Reviews of Albums by Les Sampou from Present back to 1996. (Her 1993 Cd Sweet Perfume is out of print.)


"With her fifth album, "Lonesomeville," Sampou stakes her claim as a no-BS singer-songwriter who's surviving with grace and grit. Sampou has written all the songs of "Lonesomeville" with Raymond Carver's hard-edged minimalism and Emily Dickinson's startling poetic images. In the current music scene, tattoos trump gutsy lyrics and tight abs count for more than dark nights of the soul. Face it. Lady Gaga will win the outrageous outfit contest. And post-rehab Britney Spears makes videos that resemble workout tapes for "The Biggest Loser." But Sampou never hits a false or sudsy note throughout the whole CD. She delivers the sort of honest epiphanies that arrive at 3 a.m. in a voice that might have had too much to drink but never too much to feel. In her CD's starkly gorgeous cover, Sampou stands in the middle of a bleak highway, guitar by her side, staring toward a distant horizon and open skies. Unfold the cover and now she's now standing at the apex of three converging roads. And those roads beckon."  Chris Bergeron/DAILY NEWS STAFF

"Been listening to "Lonesomeville" -- genius " jp jones, songwriter

“Lonesomeville” captures Sampou at the height of her powers. This is a finely detailed set of songs that lean on the blues and injected with more than a bit of rock ‘n’ roll. This is a lady who sings with fire and soul and who can shake you in your boots or break your heart with her lucid and muscular guitar playing. If you see that lonesome highway, one of the quickest ways to stem the melancholy is to pop this in the CD player, turn it up and forget to look back. “ Ken Capobianco, contributing writer Cape Cod Times.

“Skip the American Idol pyrotechnics and hear a singer who knows how to wring the meaning and emotion out of a song... Sampou’s singing is all you’d want, alternately sassy and seductive or contemplative and regretful. ” Rich Eldred, The Cape Codder.

"Hot is the understatement of the year for this release! It’s fu%king great! And what a band!"
Troy Tyree WOMP Productions

“Les Sampou takes us to Lonesomeville and brings us right to the bar with soulfulness, heartache & a good A$$ Kickin’!!!” John Laurenti, Music Director, WUMB

"On her long-awaited fifth album, 'Lonesomeville,' Les Sampou soars over a bracing set of sly, lived-in songs about mismatched lives, hard goodbyes, and honky tonk heartbreak. With a tough and tender voice that can be every bit as stinging or sultry as her slide guitar, Sampou deftly mixes bluesy soul with country twang and down-to-earth storytelling. All of which makes 'Lonesomeville' not such a bad place to be after all -- especially if she's playing there." -- Jonathan Perry, Boston Globe "Scene & Heard" columnist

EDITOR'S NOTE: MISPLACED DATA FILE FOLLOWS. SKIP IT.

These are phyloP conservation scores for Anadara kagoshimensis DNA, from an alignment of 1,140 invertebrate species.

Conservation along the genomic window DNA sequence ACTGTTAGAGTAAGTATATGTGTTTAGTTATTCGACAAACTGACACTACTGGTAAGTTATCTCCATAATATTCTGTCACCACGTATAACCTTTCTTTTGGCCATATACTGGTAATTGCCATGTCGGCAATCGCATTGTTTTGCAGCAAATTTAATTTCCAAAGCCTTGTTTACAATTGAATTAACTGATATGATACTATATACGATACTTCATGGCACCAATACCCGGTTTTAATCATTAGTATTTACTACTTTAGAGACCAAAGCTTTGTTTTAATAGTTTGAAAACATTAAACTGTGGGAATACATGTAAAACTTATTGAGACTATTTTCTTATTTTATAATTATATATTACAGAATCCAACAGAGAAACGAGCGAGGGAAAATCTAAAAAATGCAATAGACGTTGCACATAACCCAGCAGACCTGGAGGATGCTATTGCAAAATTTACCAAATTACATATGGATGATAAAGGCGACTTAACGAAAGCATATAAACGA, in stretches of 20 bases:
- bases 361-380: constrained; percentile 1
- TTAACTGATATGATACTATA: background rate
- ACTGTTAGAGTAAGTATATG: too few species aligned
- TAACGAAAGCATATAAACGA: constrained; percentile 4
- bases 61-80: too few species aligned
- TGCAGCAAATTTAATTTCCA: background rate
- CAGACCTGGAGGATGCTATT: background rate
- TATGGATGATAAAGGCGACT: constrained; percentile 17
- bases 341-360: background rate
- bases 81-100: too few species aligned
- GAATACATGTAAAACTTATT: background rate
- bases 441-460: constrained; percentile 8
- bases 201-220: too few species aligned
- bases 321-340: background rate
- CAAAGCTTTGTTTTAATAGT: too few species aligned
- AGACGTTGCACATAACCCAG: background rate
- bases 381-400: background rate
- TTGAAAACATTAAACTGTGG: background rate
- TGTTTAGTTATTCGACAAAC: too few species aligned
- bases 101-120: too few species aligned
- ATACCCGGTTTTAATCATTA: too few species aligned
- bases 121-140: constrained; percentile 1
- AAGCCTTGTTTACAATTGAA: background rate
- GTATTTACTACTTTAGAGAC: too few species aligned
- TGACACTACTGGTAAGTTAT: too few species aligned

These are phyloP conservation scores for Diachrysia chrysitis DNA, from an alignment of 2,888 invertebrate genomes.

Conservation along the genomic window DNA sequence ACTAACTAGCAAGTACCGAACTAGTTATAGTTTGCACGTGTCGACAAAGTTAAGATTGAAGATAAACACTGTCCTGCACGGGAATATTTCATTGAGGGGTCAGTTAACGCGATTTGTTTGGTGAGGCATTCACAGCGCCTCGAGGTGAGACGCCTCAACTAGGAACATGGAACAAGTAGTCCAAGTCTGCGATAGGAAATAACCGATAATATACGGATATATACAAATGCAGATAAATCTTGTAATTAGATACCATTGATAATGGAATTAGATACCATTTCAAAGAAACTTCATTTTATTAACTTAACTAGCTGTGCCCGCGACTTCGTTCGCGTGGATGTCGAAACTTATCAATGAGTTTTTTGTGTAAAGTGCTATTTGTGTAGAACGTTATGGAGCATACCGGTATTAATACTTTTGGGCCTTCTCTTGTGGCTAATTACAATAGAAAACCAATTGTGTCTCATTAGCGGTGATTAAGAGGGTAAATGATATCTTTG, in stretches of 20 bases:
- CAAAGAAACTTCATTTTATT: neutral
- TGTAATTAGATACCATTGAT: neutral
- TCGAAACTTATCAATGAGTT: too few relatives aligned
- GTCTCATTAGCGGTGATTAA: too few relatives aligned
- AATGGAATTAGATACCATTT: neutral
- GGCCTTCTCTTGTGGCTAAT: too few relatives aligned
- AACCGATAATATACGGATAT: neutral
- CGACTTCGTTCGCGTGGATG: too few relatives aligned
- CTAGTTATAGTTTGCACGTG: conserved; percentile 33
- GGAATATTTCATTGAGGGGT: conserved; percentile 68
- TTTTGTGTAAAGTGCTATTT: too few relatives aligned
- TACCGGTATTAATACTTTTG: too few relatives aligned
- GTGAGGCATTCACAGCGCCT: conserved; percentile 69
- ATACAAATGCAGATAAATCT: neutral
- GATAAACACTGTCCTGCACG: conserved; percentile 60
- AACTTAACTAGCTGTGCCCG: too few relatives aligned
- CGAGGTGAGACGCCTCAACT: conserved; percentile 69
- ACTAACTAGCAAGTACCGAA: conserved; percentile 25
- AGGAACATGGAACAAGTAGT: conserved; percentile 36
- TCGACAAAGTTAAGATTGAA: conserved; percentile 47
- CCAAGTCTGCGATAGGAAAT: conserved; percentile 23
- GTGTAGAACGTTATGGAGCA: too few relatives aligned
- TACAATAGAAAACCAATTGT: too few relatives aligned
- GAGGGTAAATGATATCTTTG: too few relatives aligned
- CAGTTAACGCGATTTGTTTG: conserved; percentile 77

“Les is roaring back with her best CD, a sinewy, blues-rocking delight…! Scott Alarik, Boston Globe

"...That's Les Sampou from her new album Lonesomeville. It's just an extraordianary album... !"    WUMB on air DJ

"Les is back, and she's back with a fervor and a passion that sweeps you off your feet....Lonesomeville is an Americana mix of blues and soul-tinged country. There is plenty of loving—hard loving, soft loving, lustful loving—in all kinds of places and spaces—on a train, in bed, on the road, and on the sly....And then there is the voice—sometimes tough, sometimes tender, and sometimes only rough around the edges. ....Les surrounds herself with some of the Boston area's best musicians: Kevin Barry (Mary Chapin Carpenter; Paula Cole) on guitar, Paul Kochanski (Swinging Steaks) on bass, Andy Plaisted (The Giant Kings) on drums and percussion, Mike Dinallo (The Radio Kings) on guitars, Jimmy Ryan on mandolin, and David Ogden and Mark Cunningham on backing vocals. This band of musicians strut their stuff on the driving percussion and guitar-laden sound of Long Hard Train. It's a musical tour de force.... Les's sexy vocals walk the tightrope with equally scintillating accompaniment on electric guitar by Kevin Barry. ...Lonesomeville takes us through lonely hotel rooms, long, hard train rides, honky tonk highways and the bedrooms of hard living lovers. The lucky listener gladly goes along, following Les Sampou on this journey, getting lost in the sexy sway of her voice, and in the tales of love and lovers along the way. Lonesomeville delivers the very best of Les Sampou. Country and blues have never been so luscious and deeply satisfying to listen to. Les hits a bull's eye in the land of lonesome; in the land of love."